Kathleen Granahan and Adrian King dated when they were students at Temple Law School. They even lived together for a year or so. They parted as friends, and when she, now Kathleen G. Kane, became attorney general, she named King as her top aide.
On Wednesday, at Kane's trial on perjury and obstruction charges, King accused the attorney general of "trying to frame" him.
An angry King leveled that charge during a grueling cross-examination by Kane's legal team. He portrayed his former boss and friend as a thin-skinned public official who dodged questions from the media and ignored his warnings not to leak confidential investigative material.
Kane, 50, Pennsylvania's first elected Democratic attorney general, sat quietly and nearly expressionless at the defense table, sometimes whispering to her lawyers. During King's testimony, she turned her chair to face the witness stand and kept her eyes on her longtime friend, nodding along as her lawyer cross-examined him.
Like other witnesses before him - current or former Kane aides - King described her as incensed at a March 2014 Inquirer article reporting that she had secretly shut down a promising undercover investigation of Democratic officials in Philadelphia without bringing charges.
Kane is charged with leaking confidential grand jury documents - an illegal act that King contends she is attempting to pin on him.
Prosecutors say Kane released the documents to plant a news story to retaliate against a former state prosecutor who she believed was the source for the Inquirer story. She is also charged with lying about her actions to a grand jury.
"The defendant was extremely upset," King said, referring to Kane's response to the Inquirer story. "She took it as a personal attack on herself and also as an attack on the credibility of the office she was running."
Four days after the story's publication, Kane showed up for a meeting of the Inquirer Editorial Board but declined to answer questions, remaining silent while well-known Philadelphia lawyer Richard A. Sprague threatened a defamation suit.
"I was flabbergasted," King, 48, told the jurors. "I think every elected official is answerable to the public and the press. And if you make decisions, you need to answer questions."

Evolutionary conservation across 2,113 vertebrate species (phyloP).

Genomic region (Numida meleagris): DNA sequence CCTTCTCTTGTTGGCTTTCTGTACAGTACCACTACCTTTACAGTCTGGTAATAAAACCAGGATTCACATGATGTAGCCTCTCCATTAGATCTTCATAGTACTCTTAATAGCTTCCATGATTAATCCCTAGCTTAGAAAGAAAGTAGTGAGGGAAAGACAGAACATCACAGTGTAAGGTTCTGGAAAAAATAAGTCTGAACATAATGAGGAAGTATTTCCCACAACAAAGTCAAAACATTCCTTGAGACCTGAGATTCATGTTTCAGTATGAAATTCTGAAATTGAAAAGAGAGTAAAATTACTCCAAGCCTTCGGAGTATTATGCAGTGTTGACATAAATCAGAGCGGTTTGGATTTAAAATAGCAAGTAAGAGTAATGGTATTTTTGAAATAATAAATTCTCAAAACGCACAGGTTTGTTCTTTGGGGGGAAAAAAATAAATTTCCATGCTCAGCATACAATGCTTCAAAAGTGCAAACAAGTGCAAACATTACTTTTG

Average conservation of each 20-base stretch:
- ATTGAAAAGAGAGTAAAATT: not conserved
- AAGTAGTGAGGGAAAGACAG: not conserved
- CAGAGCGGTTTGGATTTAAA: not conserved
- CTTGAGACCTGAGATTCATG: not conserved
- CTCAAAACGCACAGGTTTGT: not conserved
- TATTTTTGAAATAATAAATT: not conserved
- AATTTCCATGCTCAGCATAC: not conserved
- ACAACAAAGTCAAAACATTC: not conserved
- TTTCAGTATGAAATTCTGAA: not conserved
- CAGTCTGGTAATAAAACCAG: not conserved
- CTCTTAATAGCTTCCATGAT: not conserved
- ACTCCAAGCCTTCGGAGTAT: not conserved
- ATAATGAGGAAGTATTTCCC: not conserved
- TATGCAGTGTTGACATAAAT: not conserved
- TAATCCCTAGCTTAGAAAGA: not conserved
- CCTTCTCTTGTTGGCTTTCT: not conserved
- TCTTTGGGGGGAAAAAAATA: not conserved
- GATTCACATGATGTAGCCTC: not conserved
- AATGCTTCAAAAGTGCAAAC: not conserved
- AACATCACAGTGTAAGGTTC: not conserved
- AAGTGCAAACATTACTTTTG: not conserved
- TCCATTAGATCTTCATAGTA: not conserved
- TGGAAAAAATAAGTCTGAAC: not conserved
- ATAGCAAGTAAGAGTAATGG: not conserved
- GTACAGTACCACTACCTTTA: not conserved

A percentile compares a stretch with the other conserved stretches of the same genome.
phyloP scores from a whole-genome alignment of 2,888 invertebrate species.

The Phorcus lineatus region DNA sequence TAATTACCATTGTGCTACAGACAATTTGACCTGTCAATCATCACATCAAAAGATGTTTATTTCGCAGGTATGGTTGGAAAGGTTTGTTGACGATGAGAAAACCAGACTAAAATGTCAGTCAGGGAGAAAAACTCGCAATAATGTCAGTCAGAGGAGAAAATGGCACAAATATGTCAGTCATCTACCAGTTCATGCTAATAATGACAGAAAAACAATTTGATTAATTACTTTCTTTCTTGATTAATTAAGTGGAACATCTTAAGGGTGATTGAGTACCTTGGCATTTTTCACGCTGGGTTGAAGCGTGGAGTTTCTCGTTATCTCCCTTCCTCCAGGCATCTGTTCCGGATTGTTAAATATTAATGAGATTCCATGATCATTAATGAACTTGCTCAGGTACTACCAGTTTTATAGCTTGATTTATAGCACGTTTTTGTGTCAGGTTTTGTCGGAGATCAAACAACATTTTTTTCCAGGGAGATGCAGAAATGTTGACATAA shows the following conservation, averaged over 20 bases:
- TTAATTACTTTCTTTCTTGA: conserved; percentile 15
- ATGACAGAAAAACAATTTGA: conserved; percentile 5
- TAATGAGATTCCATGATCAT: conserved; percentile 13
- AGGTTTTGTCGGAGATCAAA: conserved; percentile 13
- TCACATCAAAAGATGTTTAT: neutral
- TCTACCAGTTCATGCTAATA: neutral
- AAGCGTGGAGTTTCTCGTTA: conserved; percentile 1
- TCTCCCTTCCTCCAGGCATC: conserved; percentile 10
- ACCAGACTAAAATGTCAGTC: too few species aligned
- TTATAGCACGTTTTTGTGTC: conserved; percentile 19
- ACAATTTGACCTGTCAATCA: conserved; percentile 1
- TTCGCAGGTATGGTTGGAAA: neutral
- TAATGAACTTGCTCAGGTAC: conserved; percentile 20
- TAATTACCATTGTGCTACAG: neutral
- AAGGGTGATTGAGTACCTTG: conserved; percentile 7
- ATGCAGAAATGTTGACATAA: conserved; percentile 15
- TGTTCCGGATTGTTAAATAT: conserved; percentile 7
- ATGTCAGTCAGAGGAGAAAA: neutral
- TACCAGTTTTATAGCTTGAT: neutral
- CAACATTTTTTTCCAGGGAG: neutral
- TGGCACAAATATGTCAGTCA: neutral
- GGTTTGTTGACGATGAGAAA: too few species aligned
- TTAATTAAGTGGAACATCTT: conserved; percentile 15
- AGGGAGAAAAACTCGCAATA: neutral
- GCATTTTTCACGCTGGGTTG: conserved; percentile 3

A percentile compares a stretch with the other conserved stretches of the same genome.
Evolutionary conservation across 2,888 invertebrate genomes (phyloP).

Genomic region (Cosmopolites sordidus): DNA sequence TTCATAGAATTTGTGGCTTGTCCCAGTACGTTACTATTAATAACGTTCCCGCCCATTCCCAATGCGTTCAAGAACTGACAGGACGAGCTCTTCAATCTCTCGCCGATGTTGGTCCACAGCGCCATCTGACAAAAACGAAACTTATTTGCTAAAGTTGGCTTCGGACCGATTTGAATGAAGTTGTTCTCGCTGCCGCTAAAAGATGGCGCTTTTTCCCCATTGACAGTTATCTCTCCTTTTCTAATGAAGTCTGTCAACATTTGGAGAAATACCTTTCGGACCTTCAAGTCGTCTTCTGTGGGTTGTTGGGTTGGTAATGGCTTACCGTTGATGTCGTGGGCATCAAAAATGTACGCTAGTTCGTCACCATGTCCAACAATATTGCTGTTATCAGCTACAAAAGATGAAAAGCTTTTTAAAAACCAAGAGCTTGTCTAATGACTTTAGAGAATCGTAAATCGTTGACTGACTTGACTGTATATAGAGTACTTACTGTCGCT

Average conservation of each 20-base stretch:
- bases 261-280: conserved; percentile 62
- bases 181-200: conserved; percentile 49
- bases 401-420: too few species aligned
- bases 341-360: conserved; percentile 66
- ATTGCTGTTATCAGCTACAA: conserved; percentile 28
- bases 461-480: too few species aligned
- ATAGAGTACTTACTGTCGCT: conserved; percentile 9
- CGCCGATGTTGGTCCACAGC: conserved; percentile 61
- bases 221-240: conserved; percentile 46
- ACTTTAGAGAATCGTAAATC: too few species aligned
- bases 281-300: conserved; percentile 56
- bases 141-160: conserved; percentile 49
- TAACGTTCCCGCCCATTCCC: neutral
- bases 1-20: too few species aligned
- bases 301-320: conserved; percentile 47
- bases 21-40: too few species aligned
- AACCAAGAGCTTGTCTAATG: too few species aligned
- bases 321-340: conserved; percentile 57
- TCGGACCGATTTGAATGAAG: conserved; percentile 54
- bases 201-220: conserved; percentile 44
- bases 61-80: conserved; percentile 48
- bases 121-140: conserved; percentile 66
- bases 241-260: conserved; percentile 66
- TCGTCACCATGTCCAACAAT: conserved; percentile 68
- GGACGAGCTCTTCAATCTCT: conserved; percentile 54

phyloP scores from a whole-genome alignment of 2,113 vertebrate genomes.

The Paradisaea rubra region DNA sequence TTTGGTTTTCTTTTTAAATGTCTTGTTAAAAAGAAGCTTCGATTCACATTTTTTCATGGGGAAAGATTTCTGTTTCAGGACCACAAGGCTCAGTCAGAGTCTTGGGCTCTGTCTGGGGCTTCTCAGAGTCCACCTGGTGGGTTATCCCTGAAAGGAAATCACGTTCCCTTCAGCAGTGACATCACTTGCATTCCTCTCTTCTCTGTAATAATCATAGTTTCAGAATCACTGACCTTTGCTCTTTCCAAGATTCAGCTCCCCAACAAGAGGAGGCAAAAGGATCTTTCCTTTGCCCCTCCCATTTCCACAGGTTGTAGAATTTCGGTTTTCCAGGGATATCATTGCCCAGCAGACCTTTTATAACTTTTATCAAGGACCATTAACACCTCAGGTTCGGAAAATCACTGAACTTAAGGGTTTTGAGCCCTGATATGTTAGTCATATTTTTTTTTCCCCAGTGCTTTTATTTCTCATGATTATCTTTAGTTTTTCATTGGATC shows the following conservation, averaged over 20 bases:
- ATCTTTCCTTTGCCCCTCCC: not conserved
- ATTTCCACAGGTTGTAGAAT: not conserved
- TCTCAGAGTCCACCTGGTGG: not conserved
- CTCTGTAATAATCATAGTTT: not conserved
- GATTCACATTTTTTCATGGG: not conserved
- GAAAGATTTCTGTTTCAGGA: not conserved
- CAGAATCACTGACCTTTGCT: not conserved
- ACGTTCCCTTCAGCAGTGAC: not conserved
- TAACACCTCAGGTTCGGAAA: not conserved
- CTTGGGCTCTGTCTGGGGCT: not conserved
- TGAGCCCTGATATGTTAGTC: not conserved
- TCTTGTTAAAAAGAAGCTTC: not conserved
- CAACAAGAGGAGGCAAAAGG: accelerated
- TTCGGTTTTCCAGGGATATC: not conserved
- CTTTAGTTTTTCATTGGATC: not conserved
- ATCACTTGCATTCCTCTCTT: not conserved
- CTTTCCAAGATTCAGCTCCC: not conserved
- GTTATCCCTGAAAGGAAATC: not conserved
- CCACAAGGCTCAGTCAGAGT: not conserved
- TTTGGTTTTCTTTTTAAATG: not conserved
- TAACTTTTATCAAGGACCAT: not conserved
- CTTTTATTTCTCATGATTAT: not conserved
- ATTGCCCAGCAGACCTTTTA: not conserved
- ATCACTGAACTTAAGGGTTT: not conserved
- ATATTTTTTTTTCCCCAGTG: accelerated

With his relationship with Kane under growing strain, King also emailed her at one point to caution her against providing office investigative material to outsiders.
While Kane has admitted she wanted to provide the press with information about an old case, she has insisted that her goal was to do so in a lawful way, and said she left it to aides such as King to select the material shared with the Daily News for a June 2014 article.
The article suggested that a Kane critic, former state prosecutor Frank Fina, had failed to aggressively pursue a 2009 investigation of J. Whyatt Mondesire, the late Philadelphia civil rights leader.
Political consultant Josh Morrow and King acted as couriers to deliver material to the Daily News, though King has said he thought the envelope he ferried contained only benign campaign-related handouts.
Seth Farber, one of six members of Kane's legal team surrounding her in court, mocked King during his cross-examination. He ridiculed him for everything from using the words egress and ingress (Farber said this showed that King was rehearsed) to agreeing to be a messenger in the first place. ("Does the attorney general of Pennsylvania have a FedEx account?" Farber asked.)
King, appearing to seethe on the stand, said he had deeply researched the case, examining his own phone records after concluding that Kane and Morrow were united in an attempt to falsely pin the leak on him.
While Morrow is now a prosecution witness testifying under immunity, he at one time told prosecutors that King had a bigger role in the leak and Kane a lesser one. He later recanted.
Earlier in the day, Bruce Beemer, who took over as first deputy after King left the office, said he had been shocked by the Daily News article and its quotes from grand jury material. So he called Kane to ask whether he could investigate it, he said.
"She said: 'Don't worry about it, it's not a big deal. We have more important things to do,' " he said.
David Peifer, an agent with the office who conducted a key interview that was later passed on to the Daily News, said that he too saw the story as based on an improper leak.
"I was pissed, to say the least," he testified.
Peifer, who was granted immunity for cooperating with prosecutors, said he spoke with Kane to assure her he had not leaked the materials.
"Her response was, 'I would never suspect you of leaking that document. Don't worry about it.' "
Another witness, Michel Miletto, a veteran agent with the office, said on cross-examination by Kane's lawyers that he had already received questions about the Mondesire probe from a different reporter - suggesting that a leak that fueled the Daily News story was not the first time the secrecy of that investigation had been penetrated.
Still, Peifer told the jury Wednesday, he had a clear mission from Kane when he met with Miletto: "Find out why Frank Fina shut this investigation down."
The trial, before Montgomery County Court Judge Wendy Demchick-Alloy, is to resume Thursday. Cross-examination of King by Kane's lawyers will continue.